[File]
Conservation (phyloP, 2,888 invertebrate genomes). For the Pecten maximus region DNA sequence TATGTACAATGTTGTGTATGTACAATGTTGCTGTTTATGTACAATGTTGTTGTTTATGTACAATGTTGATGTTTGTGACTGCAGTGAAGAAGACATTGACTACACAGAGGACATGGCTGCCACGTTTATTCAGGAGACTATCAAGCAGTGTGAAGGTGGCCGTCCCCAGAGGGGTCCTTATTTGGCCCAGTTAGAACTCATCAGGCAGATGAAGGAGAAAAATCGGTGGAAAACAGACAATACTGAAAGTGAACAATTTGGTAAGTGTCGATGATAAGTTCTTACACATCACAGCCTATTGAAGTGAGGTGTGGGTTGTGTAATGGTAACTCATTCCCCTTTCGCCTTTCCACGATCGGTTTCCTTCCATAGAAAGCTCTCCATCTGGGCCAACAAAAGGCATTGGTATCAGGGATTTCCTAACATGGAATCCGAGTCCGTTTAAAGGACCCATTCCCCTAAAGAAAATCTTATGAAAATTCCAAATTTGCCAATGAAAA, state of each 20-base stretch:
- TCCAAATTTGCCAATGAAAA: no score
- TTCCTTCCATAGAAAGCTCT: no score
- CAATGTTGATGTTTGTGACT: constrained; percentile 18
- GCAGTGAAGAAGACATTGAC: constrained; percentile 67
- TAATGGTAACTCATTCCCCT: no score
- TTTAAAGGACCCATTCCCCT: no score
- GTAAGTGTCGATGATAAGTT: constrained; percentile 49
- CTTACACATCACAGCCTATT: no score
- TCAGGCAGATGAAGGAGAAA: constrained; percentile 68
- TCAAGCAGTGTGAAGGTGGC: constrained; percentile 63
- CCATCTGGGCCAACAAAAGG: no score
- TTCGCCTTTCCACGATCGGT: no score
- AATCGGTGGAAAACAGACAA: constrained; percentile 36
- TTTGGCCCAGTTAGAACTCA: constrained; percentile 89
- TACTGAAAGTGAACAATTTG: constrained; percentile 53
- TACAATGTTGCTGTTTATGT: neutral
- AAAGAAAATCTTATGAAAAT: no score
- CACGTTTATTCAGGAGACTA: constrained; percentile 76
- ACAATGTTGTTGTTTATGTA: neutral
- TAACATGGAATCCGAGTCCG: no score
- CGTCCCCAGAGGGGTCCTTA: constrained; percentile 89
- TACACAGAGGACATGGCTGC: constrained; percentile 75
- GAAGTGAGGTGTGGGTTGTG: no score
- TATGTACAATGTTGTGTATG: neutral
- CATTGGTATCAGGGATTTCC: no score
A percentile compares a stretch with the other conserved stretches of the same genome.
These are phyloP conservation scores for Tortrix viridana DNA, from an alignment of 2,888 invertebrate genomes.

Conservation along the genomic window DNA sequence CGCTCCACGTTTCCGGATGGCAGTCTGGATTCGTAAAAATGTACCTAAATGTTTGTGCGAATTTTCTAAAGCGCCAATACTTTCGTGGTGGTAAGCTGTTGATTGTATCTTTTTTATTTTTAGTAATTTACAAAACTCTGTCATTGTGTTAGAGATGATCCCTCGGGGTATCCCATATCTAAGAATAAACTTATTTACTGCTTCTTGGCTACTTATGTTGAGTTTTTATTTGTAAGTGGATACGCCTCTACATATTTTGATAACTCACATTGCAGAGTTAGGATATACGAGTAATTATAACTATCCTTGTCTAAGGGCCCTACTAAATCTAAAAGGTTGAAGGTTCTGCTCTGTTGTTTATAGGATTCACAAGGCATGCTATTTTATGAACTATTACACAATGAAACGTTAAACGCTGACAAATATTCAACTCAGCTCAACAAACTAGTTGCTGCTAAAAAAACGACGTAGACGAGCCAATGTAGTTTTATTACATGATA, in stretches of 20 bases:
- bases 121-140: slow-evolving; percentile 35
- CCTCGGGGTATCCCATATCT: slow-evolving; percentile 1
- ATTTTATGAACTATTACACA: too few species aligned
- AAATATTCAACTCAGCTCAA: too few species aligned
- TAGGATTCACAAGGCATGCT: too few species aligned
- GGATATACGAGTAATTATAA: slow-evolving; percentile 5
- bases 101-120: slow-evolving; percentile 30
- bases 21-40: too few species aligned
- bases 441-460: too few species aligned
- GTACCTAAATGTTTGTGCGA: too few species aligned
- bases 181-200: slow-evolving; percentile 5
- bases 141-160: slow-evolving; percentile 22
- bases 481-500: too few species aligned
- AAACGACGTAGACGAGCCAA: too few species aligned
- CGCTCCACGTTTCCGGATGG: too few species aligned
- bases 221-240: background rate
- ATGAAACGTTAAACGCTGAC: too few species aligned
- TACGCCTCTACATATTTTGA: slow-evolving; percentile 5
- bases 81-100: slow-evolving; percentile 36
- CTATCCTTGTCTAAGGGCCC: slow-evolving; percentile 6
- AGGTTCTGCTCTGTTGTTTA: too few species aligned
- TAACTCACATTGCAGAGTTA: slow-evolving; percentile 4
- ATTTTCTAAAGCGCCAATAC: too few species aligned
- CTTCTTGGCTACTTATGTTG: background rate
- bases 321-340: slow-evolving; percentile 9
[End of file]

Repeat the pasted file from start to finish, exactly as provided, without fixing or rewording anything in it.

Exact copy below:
Conservation (phyloP, 2,888 invertebrate genomes). For the Pecten maximus region DNA sequence TATGTACAATGTTGTGTATGTACAATGTTGCTGTTTATGTACAATGTTGTTGTTTATGTACAATGTTGATGTTTGTGACTGCAGTGAAGAAGACATTGACTACACAGAGGACATGGCTGCCACGTTTATTCAGGAGACTATCAAGCAGTGTGAAGGTGGCCGTCCCCAGAGGGGTCCTTATTTGGCCCAGTTAGAACTCATCAGGCAGATGAAGGAGAAAAATCGGTGGAAAACAGACAATACTGAAAGTGAACAATTTGGTAAGTGTCGATGATAAGTTCTTACACATCACAGCCTATTGAAGTGAGGTGTGGGTTGTGTAATGGTAACTCATTCCCCTTTCGCCTTTCCACGATCGGTTTCCTTCCATAGAAAGCTCTCCATCTGGGCCAACAAAAGGCATTGGTATCAGGGATTTCCTAACATGGAATCCGAGTCCGTTTAAAGGACCCATTCCCCTAAAGAAAATCTTATGAAAATTCCAAATTTGCCAATGAAAA, state of each 20-base stretch:
- TCCAAATTTGCCAATGAAAA: no score
- TTCCTTCCATAGAAAGCTCT: no score
- CAATGTTGATGTTTGTGACT: constrained; percentile 18
- GCAGTGAAGAAGACATTGAC: constrained; percentile 67
- TAATGGTAACTCATTCCCCT: no score
- TTTAAAGGACCCATTCCCCT: no score
- GTAAGTGTCGATGATAAGTT: constrained; percentile 49
- CTTACACATCACAGCCTATT: no score
- TCAGGCAGATGAAGGAGAAA: constrained; percentile 68
- TCAAGCAGTGTGAAGGTGGC: constrained; percentile 63
- CCATCTGGGCCAACAAAAGG: no score
- TTCGCCTTTCCACGATCGGT: no score
- AATCGGTGGAAAACAGACAA: constrained; percentile 36
- TTTGGCCCAGTTAGAACTCA: constrained; percentile 89
- TACTGAAAGTGAACAATTTG: constrained; percentile 53
- TACAATGTTGCTGTTTATGT: neutral
- AAAGAAAATCTTATGAAAAT: no score
- CACGTTTATTCAGGAGACTA: constrained; percentile 76
- ACAATGTTGTTGTTTATGTA: neutral
- TAACATGGAATCCGAGTCCG: no score
- CGTCCCCAGAGGGGTCCTTA: constrained; percentile 89
- TACACAGAGGACATGGCTGC: constrained; percentile 75
- GAAGTGAGGTGTGGGTTGTG: no score
- TATGTACAATGTTGTGTATG: neutral
- CATTGGTATCAGGGATTTCC: no score
A percentile compares a stretch with the other conserved stretches of the same genome.
These are phyloP conservation scores for Tortrix viridana DNA, from an alignment of 2,888 invertebrate genomes.

Conservation along the genomic window DNA sequence CGCTCCACGTTTCCGGATGGCAGTCTGGATTCGTAAAAATGTACCTAAATGTTTGTGCGAATTTTCTAAAGCGCCAATACTTTCGTGGTGGTAAGCTGTTGATTGTATCTTTTTTATTTTTAGTAATTTACAAAACTCTGTCATTGTGTTAGAGATGATCCCTCGGGGTATCCCATATCTAAGAATAAACTTATTTACTGCTTCTTGGCTACTTATGTTGAGTTTTTATTTGTAAGTGGATACGCCTCTACATATTTTGATAACTCACATTGCAGAGTTAGGATATACGAGTAATTATAACTATCCTTGTCTAAGGGCCCTACTAAATCTAAAAGGTTGAAGGTTCTGCTCTGTTGTTTATAGGATTCACAAGGCATGCTATTTTATGAACTATTACACAATGAAACGTTAAACGCTGACAAATATTCAACTCAGCTCAACAAACTAGTTGCTGCTAAAAAAACGACGTAGACGAGCCAATGTAGTTTTATTACATGATA, in stretches of 20 bases:
- bases 121-140: slow-evolving; percentile 35
- CCTCGGGGTATCCCATATCT: slow-evolving; percentile 1
- ATTTTATGAACTATTACACA: too few species aligned
- AAATATTCAACTCAGCTCAA: too few species aligned
- TAGGATTCACAAGGCATGCT: too few species aligned
- GGATATACGAGTAATTATAA: slow-evolving; percentile 5
- bases 101-120: slow-evolving; percentile 30
- bases 21-40: too few species aligned
- bases 441-460: too few species aligned
- GTACCTAAATGTTTGTGCGA: too few species aligned
- bases 181-200: slow-evolving; percentile 5
- bases 141-160: slow-evolving; percentile 22
- bases 481-500: too few species aligned
- AAACGACGTAGACGAGCCAA: too few species aligned
- CGCTCCACGTTTCCGGATGG: too few species aligned
- bases 221-240: background rate
- ATGAAACGTTAAACGCTGAC: too few species aligned
- TACGCCTCTACATATTTTGA: slow-evolving; percentile 5
- bases 81-100: slow-evolving; percentile 36
- CTATCCTTGTCTAAGGGCCC: slow-evolving; percentile 6
- AGGTTCTGCTCTGTTGTTTA: too few species aligned
- TAACTCACATTGCAGAGTTA: slow-evolving; percentile 4
- ATTTTCTAAAGCGCCAATAC: too few species aligned
- CTTCTTGGCTACTTATGTTG: background rate
- bases 321-340: slow-evolving; percentile 9